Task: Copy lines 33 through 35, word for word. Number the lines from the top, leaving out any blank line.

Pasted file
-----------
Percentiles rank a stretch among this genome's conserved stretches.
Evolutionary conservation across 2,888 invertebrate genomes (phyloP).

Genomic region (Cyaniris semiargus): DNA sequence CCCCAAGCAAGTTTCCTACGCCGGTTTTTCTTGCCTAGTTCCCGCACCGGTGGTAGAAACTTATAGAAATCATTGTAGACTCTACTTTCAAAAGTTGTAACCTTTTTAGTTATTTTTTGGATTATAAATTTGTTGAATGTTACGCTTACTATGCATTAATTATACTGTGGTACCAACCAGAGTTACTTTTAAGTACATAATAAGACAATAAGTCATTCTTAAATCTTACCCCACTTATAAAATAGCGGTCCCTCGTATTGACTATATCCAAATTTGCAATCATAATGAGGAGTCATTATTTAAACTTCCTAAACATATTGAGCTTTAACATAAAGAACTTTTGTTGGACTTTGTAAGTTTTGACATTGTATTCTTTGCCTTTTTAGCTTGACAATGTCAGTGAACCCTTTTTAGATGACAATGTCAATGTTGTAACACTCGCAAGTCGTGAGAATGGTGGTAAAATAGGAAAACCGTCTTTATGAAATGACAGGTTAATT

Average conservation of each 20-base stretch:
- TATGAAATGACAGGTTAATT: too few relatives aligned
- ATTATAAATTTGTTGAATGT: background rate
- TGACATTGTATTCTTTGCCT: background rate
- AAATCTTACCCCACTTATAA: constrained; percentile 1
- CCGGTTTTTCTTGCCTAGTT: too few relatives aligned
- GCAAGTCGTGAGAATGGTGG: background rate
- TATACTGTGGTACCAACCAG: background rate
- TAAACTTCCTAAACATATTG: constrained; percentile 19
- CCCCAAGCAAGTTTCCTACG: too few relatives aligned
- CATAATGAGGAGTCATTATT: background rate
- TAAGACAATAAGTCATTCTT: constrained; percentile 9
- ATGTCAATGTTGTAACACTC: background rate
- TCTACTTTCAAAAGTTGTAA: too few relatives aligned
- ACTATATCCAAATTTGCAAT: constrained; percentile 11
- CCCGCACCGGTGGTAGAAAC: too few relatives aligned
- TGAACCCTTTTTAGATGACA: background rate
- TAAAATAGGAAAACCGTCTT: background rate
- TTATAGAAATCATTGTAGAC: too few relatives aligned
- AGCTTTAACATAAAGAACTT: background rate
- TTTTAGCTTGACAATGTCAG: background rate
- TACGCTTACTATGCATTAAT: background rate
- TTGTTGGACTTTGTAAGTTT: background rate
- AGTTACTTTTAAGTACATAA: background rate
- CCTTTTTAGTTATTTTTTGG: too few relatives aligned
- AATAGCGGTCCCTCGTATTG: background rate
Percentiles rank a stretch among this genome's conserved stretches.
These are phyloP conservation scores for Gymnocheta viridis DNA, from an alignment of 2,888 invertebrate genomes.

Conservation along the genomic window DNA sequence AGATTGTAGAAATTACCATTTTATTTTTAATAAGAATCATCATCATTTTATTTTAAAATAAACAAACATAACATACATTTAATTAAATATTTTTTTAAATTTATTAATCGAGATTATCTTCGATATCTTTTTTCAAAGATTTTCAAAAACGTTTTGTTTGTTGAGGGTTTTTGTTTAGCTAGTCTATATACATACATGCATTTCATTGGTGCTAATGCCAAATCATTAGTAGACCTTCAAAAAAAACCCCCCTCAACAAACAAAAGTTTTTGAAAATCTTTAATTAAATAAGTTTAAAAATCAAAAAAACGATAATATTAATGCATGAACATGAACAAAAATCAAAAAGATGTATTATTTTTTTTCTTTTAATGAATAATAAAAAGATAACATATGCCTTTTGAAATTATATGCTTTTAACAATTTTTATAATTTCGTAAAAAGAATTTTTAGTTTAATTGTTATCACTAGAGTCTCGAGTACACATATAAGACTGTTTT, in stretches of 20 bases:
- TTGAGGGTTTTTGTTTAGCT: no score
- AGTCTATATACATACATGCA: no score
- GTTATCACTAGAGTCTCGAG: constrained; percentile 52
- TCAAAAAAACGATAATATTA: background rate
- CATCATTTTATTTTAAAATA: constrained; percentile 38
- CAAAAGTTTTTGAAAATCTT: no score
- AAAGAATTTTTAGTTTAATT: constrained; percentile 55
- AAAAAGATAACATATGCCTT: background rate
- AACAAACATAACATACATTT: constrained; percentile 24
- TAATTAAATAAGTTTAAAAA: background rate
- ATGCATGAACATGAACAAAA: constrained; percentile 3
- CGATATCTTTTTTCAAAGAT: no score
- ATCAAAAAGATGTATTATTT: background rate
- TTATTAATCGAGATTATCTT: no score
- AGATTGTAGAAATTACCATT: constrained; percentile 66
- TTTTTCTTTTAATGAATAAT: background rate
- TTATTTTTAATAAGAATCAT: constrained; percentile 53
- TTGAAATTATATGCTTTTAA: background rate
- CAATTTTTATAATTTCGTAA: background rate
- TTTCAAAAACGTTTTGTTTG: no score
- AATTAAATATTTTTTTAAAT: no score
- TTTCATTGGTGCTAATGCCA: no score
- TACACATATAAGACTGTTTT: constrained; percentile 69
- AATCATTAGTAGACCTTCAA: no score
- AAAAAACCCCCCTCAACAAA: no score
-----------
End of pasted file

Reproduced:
- TTGAGGGTTTTTGTTTAGCT: no score
- AGTCTATATACATACATGCA: no score
- GTTATCACTAGAGTCTCGAG: constrained; percentile 52